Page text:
UPDATE: After posting this article, Jeff Pierce reminded me of a better way than the original 123TEXTQUERY321 approach. I have since updated the scripts and article here and provided a deeper explanation in another article.

When looking at the form filters in ServiceNow, I think all admins and developers reach a point where we start to wonder “How do I search Keywords in my scripts?” After all, that full text search using “for text” or the “Keywords” filter is so tantalizing for any custom CMS / Service Portal search feature.

Zing Text Search on ServiceNow Form

For those unaware, this global / full text search capability is powered by Zing in ServiceNow and it can easily fly under your radar as I realized recently when perusing some comments in the Now community. After all, the encoded query is actually a little misleading: GOTO123TEXTQUERY321=*@example.com. After some experimenting, research, or reverse engineering, you will likely discover that the GOTO part is completely unnecessary but otherwise this full text search is completely accessible through GlideRecord directly (scripts updated to use the IR_AND_OR_QUERY instead of the 123TEXTQUERY321):

var gr = new GlideRecord('sc_cat_item');
gr.addQuery('IR_AND_OR_QUERY', 'Application');

while (gr.next()) {
  gs.print(gr.name + ': ' + gr.ir_query_score);

In the above script, you will notice 2 things:

  1. I am searching the field “IR_AND_OR_QUERY”
  2. An additional field is added to the resulting GlideRecord called ir_query_score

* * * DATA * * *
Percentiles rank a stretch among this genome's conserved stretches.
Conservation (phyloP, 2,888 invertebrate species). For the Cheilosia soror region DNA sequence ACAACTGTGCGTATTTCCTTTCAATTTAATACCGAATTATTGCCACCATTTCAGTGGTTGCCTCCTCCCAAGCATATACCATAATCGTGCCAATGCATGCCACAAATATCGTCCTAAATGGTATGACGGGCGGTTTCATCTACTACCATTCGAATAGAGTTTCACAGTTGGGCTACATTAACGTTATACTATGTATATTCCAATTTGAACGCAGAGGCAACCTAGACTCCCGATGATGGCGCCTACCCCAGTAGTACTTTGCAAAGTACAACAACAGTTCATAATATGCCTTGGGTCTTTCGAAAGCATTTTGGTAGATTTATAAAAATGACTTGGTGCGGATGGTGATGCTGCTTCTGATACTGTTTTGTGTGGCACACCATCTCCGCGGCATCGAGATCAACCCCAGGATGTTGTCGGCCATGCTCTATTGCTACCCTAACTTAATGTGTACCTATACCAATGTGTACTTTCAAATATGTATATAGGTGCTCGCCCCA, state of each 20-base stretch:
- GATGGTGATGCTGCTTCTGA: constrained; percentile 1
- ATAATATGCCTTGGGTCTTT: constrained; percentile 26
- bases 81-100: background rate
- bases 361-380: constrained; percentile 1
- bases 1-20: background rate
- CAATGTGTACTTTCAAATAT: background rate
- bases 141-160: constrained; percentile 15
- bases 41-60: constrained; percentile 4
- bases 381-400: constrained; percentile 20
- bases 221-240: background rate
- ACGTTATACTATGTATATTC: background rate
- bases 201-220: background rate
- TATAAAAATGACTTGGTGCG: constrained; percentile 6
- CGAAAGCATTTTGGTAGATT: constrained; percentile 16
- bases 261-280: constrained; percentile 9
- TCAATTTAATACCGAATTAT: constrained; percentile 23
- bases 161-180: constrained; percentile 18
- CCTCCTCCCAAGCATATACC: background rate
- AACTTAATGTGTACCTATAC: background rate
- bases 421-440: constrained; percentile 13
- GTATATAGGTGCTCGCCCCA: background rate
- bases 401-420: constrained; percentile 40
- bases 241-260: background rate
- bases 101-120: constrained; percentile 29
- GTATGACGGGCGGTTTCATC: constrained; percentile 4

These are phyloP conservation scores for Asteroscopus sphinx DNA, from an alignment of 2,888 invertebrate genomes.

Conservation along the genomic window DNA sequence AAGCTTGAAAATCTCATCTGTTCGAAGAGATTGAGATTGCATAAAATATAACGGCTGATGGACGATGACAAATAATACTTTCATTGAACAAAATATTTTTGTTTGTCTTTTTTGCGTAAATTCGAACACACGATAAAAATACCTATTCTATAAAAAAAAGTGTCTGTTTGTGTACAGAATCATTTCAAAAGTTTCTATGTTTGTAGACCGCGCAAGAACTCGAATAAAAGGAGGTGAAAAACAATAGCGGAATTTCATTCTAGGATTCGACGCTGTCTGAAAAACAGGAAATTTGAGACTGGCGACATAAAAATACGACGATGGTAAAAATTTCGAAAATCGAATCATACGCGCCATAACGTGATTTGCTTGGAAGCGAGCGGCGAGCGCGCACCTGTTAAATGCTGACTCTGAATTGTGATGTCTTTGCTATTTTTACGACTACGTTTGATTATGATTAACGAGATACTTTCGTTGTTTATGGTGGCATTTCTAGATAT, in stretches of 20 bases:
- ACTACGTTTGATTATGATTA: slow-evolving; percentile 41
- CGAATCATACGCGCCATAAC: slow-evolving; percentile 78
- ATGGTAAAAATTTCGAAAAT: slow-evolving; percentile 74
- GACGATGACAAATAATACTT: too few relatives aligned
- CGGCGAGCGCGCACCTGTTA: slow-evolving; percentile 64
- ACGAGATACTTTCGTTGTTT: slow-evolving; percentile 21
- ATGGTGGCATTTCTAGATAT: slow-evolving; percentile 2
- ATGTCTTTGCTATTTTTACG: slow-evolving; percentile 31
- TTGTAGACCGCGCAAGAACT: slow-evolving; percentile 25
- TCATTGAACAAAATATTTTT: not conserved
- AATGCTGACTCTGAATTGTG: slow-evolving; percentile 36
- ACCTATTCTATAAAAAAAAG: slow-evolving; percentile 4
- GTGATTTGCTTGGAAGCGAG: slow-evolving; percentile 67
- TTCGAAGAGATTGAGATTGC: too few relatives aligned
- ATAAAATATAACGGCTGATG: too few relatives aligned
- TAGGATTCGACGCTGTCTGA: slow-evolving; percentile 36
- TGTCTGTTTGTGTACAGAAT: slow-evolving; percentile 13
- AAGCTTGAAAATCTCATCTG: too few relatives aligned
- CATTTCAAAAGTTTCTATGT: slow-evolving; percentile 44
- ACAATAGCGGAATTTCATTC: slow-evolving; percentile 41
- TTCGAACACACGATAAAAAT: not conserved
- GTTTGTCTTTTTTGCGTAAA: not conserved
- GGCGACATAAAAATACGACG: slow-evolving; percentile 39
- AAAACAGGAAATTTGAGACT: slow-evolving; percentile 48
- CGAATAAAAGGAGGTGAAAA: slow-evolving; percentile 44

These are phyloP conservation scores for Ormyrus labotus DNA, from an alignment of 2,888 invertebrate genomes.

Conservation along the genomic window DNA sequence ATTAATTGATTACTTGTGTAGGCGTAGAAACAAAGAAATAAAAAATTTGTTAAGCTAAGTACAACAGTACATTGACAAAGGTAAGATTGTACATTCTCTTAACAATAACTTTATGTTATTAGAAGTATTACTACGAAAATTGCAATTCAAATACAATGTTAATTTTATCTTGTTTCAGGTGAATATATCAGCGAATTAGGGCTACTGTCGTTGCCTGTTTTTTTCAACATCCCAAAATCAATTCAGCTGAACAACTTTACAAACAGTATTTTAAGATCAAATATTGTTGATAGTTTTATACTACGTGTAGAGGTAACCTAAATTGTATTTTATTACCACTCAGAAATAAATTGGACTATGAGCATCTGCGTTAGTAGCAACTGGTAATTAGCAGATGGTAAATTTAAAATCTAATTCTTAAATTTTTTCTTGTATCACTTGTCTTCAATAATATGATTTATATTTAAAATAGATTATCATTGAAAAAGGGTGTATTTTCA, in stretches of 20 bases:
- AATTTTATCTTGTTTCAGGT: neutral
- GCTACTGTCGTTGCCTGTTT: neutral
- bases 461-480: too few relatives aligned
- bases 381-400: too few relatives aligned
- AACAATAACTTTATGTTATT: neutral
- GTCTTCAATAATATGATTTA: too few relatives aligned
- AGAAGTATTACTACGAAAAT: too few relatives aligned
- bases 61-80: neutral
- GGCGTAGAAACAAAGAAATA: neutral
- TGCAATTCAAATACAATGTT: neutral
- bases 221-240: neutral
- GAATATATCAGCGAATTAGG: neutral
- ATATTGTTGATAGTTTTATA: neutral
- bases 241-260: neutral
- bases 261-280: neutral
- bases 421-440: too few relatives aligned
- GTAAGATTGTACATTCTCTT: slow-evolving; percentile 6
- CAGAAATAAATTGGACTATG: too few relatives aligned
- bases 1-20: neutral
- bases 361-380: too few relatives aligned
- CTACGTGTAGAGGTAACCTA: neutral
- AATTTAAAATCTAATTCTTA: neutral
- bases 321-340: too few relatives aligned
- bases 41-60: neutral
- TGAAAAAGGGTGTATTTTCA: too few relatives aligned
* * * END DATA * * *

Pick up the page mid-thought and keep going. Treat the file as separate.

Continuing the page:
Searching on the IR_AND_OR_QUERY is the magic that tells GlideRecord “query this value in the Zing global text search.” The cool part is that it seems to be compatible with other searches as well. So you can add additional search criteria such as active=true or some more advanced GlideRecord query and it will filter down your Zing results. I’m honestly not sure how that works under the hood but the results are pretty awesome!

Relevancy Scores

Background Script Text Search Results

Even better is that the calculated document scores, the assumed relevance of the document to the search term, is actually added to the record field called ir_query_score. One thing to keep in mind is that the weighted scores are adjusted by adding the ts_weight attribute to a field’s dictionary attribute. For example, take a look at the previous background script results as run in my dev instance in the image.

See how “Custom Applications” has a score of 103. That’s because I added an attribute ts_weight=100 to the sc_cat_item.name field. So the names are weighted 100x heavier than any other content on the record.

You’ll also note that in my script, I don’t have any sort order defined. The text search not only seems automatically order by the score in descending order; it also appears to resist any other ordering. Any time I add an order by field, it breaks the result scoring and possibly the result set entirely.

It seems a small price to pay, I can always manually order the records with an array sort if its that important.